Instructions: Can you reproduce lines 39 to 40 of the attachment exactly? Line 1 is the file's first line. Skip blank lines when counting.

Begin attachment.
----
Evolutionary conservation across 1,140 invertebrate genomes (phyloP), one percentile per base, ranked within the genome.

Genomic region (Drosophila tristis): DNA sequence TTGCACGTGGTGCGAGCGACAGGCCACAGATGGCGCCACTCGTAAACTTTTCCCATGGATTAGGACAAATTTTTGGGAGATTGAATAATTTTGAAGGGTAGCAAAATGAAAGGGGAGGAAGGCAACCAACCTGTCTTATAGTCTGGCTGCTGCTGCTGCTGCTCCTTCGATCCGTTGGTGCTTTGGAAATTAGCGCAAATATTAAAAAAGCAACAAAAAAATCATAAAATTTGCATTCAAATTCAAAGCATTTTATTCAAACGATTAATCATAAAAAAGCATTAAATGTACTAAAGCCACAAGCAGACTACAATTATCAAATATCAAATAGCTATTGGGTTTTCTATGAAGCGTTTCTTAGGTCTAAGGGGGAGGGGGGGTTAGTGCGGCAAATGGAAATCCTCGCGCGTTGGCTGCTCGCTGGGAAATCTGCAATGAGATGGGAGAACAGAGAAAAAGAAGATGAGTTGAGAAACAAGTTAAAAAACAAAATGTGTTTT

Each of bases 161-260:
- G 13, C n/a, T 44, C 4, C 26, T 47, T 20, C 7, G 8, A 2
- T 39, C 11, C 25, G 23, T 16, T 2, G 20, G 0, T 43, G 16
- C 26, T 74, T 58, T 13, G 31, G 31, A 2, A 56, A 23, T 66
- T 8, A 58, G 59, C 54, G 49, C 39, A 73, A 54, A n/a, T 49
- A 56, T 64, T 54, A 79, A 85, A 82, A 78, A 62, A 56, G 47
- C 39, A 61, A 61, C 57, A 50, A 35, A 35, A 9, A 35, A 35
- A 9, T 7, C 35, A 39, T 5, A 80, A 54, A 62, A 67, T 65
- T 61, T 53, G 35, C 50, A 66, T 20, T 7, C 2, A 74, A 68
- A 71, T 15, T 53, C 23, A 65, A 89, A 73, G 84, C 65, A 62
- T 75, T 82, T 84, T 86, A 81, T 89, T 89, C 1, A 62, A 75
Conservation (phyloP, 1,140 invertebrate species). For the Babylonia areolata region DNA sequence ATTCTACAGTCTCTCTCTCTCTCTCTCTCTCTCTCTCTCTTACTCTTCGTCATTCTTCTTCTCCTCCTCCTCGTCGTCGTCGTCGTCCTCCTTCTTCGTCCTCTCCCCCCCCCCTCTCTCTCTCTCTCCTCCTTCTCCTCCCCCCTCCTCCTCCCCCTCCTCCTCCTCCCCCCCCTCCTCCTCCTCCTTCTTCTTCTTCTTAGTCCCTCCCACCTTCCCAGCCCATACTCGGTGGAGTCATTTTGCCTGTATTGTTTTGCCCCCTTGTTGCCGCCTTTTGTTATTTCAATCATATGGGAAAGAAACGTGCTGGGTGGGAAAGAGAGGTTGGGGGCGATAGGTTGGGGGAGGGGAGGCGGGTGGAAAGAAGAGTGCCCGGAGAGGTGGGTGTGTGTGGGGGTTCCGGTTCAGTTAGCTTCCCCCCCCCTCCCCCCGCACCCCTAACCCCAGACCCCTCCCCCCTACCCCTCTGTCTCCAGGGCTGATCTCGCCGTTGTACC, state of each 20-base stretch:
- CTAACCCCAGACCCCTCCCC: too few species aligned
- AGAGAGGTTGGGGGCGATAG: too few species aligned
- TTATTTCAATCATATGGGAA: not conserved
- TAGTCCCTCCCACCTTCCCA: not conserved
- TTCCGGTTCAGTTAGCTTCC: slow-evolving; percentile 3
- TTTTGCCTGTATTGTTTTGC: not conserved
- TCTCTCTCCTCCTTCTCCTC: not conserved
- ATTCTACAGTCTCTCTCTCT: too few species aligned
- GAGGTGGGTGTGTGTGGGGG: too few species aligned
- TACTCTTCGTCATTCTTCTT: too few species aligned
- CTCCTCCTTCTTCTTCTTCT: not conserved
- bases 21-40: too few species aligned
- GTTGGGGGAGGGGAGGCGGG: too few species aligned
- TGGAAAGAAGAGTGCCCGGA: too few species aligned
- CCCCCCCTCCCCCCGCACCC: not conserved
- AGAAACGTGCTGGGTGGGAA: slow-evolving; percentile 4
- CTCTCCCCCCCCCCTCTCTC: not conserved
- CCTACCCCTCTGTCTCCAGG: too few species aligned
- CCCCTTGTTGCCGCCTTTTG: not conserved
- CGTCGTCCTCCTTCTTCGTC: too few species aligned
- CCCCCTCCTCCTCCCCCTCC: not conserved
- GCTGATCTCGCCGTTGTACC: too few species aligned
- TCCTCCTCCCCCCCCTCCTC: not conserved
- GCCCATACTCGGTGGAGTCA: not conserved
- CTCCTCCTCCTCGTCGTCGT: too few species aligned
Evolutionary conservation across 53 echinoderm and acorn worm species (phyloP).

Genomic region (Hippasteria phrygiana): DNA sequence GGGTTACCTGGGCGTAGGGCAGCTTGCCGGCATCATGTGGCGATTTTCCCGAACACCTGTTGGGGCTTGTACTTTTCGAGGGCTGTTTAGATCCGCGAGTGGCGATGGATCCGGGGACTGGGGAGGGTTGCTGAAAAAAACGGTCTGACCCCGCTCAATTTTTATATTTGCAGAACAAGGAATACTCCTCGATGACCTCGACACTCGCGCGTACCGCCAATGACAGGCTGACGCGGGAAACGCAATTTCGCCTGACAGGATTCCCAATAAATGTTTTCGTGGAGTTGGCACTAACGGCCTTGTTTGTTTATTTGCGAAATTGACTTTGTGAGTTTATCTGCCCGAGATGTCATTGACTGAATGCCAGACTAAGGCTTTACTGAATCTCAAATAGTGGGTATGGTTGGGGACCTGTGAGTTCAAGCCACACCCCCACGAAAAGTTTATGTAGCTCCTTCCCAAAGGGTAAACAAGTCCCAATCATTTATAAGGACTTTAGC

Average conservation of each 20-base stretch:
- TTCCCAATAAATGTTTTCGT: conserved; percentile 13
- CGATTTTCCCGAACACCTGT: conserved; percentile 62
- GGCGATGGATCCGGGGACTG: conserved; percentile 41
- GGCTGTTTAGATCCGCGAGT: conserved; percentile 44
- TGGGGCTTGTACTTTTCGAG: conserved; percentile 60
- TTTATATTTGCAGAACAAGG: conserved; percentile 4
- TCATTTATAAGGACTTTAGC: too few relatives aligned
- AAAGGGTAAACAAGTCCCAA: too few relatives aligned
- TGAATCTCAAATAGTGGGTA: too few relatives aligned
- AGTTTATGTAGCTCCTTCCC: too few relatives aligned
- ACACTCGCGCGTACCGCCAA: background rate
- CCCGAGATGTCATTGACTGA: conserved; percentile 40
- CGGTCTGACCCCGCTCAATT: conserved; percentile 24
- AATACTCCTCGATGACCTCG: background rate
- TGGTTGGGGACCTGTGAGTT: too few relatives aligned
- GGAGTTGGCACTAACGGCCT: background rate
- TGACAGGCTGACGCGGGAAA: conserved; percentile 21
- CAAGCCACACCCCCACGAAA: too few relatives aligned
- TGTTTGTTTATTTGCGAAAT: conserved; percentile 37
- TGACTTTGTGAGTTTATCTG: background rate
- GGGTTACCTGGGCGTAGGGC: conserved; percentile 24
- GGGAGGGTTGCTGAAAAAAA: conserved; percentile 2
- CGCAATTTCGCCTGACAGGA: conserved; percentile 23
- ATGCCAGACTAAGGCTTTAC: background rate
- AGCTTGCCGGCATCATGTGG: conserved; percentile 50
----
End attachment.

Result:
- CTCCTCCTCCTCGTCGTCGT: too few species aligned
Evolutionary conservation across 53 echinoderm and acorn worm species (phyloP).